When the U.S. Golf Association announced it was broadening the rules on club adjustability, many had visions of the return of the old SuperStick, the collapsible shaft, 17-in-one clubhead with "high torque-locking teeth."
The rule, which goes into effect Jan. 1 but still will prohibit mid-round adjustments, is designed to provide average golfers with the club flexibility that elite players get with on-site tour vans. Although the USGA's language is relatively open-ended, the rule allows for woods and irons to be developed with interchangeable heads, variable shafts and even customizable lengths, lofts and weights to suit a player's changing swing, course or even mood. The systems are expected to use a wrench-like tool to lock a shaft to the head.
Such tools are already used in adjustable fitting systems like the Callaway OptiFit and TaylorMade SelectFit. In the hands of a clubfitter, these systems make it easier for golfers to try a variety of shafts and clubheads before finding the right fit. Now that interlocking technology will enable amateurs to try the latest shafts without having to switch driver heads.
Sounds intriguing. But is it a boon to average golfers? The industry reaction has been mixed. The new rule is certainly a victory for junior club company Accu-Length Golf, whose adjustable-shaft clubs were ruled nonconforming but presumably will be approved when the new rule goes into effect. Some suggest club adjustability will change the purchase and use of drivers forever (and for the better). Others believe confusion could squelch any interest beyond the earliest of early-adopters.
Callaway and Nickent have already begun work on programs that will offer shafts and clubheads that golfers can purchase individually and customize to fit certain conditions. Callaway is expected to offer more than 70 shaft options this spring on its top two drivers, the FT-i and FT-5. Callaway spent 18 months on research and development to produce a connector that would not alter the club's performance yet withstand regular adjustments.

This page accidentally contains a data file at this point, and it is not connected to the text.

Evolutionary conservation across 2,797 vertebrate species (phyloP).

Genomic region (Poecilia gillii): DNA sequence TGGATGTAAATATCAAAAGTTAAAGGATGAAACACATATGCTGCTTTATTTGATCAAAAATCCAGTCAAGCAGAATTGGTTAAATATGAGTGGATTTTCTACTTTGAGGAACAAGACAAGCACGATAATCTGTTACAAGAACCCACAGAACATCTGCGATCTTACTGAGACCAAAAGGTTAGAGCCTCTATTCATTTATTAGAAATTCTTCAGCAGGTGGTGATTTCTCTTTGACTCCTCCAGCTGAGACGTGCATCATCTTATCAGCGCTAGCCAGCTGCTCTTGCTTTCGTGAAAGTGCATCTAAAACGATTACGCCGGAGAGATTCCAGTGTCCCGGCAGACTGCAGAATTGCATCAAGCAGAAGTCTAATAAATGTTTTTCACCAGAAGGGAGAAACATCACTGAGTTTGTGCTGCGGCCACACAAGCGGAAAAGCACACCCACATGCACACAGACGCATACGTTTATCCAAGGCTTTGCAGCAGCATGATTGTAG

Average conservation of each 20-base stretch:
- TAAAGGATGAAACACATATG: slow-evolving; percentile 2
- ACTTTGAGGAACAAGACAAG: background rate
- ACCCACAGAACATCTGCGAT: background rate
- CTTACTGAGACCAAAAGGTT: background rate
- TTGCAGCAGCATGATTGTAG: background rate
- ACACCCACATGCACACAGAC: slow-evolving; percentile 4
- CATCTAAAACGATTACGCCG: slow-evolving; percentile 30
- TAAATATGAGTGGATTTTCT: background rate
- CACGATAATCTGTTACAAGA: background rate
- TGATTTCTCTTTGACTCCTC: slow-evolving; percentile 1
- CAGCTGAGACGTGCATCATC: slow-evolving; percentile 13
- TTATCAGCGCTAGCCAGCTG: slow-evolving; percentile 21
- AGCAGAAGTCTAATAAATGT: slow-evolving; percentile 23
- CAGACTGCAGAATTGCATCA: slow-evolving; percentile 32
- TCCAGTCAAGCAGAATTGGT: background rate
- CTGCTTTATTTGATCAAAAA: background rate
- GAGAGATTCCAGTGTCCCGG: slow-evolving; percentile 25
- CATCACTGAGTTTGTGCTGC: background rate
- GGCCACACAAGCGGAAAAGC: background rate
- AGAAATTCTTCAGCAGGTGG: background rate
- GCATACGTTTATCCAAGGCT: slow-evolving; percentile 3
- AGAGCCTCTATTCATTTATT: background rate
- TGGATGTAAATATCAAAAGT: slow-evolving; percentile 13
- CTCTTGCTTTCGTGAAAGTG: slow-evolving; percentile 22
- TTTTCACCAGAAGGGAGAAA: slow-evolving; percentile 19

Says Jeff Colton, Callaway's senior vice president of research and development: "In a way, I think it comes down to explaining to consumers that there are lots of alternative scenarios they might want to take advantage of."
Colton says there are more than a dozen playing alternatives that could be addressed with an equipment tweak, such as playing a longer, lighter shaft on a wide-open course with light rough versus a shorter, more tip-firm shaft on a tight course with heavy rough.
But do all golfers need that kind of complexity?
"What is the net benefit to the consumer? I'm not sure," says Leigh Bader, co-owner of Joe & Leigh's Discount Golf Pro Shop in South Easton, Mass., one of the largest on-course golf-retail shops in America. "In terms of fitting, you can do that now with the OptiFit and SelectFit, and all of the demo programs are much more flexible. But the benefit to this presumably is in the adjustability after the purchase. But if my driver already works, and if I got fit to it, then I already tried all the shafts."
Bader believes adjustability has value for fitting, but from a retail standpoint it presents problems. One is that each company is designing its own system for joining heads to shafts, as opposed to using a universal connector. So you might not be able to put the shaft you're using in your old Cobra head into your new Callaway driver.
The company behind the most successful adjustable club ever most likely will be a participant in this new endeavor, as well. TaylorMade's r7 drivers, with four adjustable weight ports, have been a success on tour and in the marketplace, and TaylorMade officials are considering how best to expand the technology already present in their SelectFit fitting cart into adjustable clubs for purchase. TaylorMade chief technical officer Benoit Vincent has gauged golfers' interest in adjustability since the introduction of the r7 in 2004. He sees a niche audience for the idea.
"How many people might use something like this seems inversely proportional to its complexity," says Vincent, who believes there will be challenges in putting an adjustable connector in a position that might not be ideal for optimizing performance. "From a design perspective, you have to ask, 'Is it the best use of weight?' Certainly, I love the possibilities. On paper, it's meaningful. But practically, well, I'm not sure."
But adjustability is in its infancy, and many believe that shaft-head interchangeability might be only one part of future development. For example, Nakashima Golf is developing a driver with face-angle selectivity. It's also not that far-fetched to suggest shaft-of-the-month programs or adjustable shaft lengths for drivers, wedges with changeable bounce angles, or even hybrid clubheads that might be converted to irons. Clearly, some sorting out will take place during the next few years. One thing is certain, the new emphasis on adjustability improves fitting, and at the same time increases the challenge of understanding which components best go together. As Ken Morton Jr., director of retail at Haggin Oaks Golf Complex in Sacramento, Calif., puts it, "I'm fascinated and scared to hell at the same time."